The Muslim Next Door: The Qur’an, the Media, and That Veil Thing (Review)

September 24, 2011

Book cover for "The Muslim Next Door" by Sumbul Ali-Karamali.Title: The Muslim Next Door: The Qur’an, the Media, and That Veil Thing

Author: Sumbul Ali-Karamali

Publication Year: 2008

Pages: 260

Genre: Non-Fiction

Source: Review copy from the publisher

From the cover:

Since 9/11, stories about Muslims and the Islamic world have flooded headlines, politics, and water-cooler conversations all across the country. And, although Americans hear about Islam on a daily basis, there remains no clear explanation of Islam or its people. The Muslim Next Door offers easy-to-understand yet academically sound answers to these questions while also dispelling commonly held misconceptions. Written from the point of view of an American Muslim, the book addresses what readers in the Western world are most curious about, beginning with the basics of Islam and how Muslims practice their religion before easing into more complicated issues like jihad, Islamic fundamentalism, and the status of women in Islam. Author Sumbul Ali-Karamali’s vivid anecdotes about growing up Muslim and female in the West, along with her sensitive, scholarly overview of Islam, combine for a uniquely insightful look at the world’s fastest growing religion.

This book was really good as a slightly-more-than-basic primer to Islam for non-Muslims.

What I really enjoyed was the breadth of topics that the author covered, and the no-nonsense, frank and honest way with which she talked about them. I was really taken in by the voice she used throughout the book, which was very similar to the way you’d talk to a neighbour or a friend. She went into quite a bit of detail on many of the issues, far more than many of the other “intro to Islam”-type books that I’ve read before.

Having said that, there were a few issues that she glanced over (or over-simplified a bit). And she definitely approaches Islam from a slightly-left-of-orthodox point of view in some cases, so you should be aware of that going in. She’s a bit more conservative than, say, I am, but that’s common across the board; in fact, she’s closer to my leanings than almost any other book I’ve read about Islam.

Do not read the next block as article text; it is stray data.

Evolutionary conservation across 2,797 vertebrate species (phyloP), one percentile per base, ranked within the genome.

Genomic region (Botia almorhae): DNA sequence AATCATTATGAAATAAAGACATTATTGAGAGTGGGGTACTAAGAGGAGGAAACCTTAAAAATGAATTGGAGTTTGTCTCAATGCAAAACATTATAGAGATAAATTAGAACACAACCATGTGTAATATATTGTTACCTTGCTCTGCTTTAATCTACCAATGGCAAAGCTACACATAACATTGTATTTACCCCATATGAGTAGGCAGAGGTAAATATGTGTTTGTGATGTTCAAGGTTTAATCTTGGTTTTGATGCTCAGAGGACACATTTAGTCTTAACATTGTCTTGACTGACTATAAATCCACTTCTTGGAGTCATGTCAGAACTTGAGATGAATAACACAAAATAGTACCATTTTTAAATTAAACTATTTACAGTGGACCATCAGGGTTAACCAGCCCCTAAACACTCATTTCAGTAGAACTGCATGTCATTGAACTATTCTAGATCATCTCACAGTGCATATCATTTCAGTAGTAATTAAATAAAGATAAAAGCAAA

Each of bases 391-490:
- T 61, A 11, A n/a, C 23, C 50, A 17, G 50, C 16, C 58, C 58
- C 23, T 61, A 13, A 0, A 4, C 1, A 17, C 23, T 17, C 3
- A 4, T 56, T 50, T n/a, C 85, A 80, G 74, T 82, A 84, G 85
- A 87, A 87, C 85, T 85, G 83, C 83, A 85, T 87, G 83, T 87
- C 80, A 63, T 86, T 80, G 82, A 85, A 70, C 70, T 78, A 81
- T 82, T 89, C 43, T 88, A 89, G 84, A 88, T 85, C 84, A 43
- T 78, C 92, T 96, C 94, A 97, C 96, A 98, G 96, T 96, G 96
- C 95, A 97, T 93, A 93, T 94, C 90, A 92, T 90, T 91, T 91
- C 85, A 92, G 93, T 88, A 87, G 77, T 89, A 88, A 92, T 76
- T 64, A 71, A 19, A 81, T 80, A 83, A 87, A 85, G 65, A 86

So definitely pick this one up if you’re interested in a book that discusses some hard issues regarding Islam, but in a way that’s accessible to believers and non-believers alike.

Rating:

4 Comments

  • Helen Murdoch September 25, 2011 at 5:47 am

    I think this sort of book is so important these days with so much negative attention on the Arab/Muslim world.

  • Alexander September 26, 2011 at 12:54 pm

    Interesting review you made here! I can not wait to read the book!

  • C October 12, 2011 at 6:09 pm

    Asalaamu Alaikum

    So great to find your blog. Have you even heard of mine, lol? I’m a Canadian convert of 20 years so I guess I converted when you were born. I have a book of the month club on my blog which is not well followed and was beginning to wonder where all the Muslim readers were. I’ve taken note of some of the books you’ve reviewed and will be adding them to next year’s book of the month club. Insha Allah you will find some books of interest on my blog.

  • erisian23 October 18, 2011 at 6:34 am

    a definite must ead. i will be adding this to my list. I have read a number of Islamic-centric books over the years, but have often had to muddle through explanations that are difficult to follow, or search out answers myself which is often frustrating.

    thanks for the suggestion Carina 🙂

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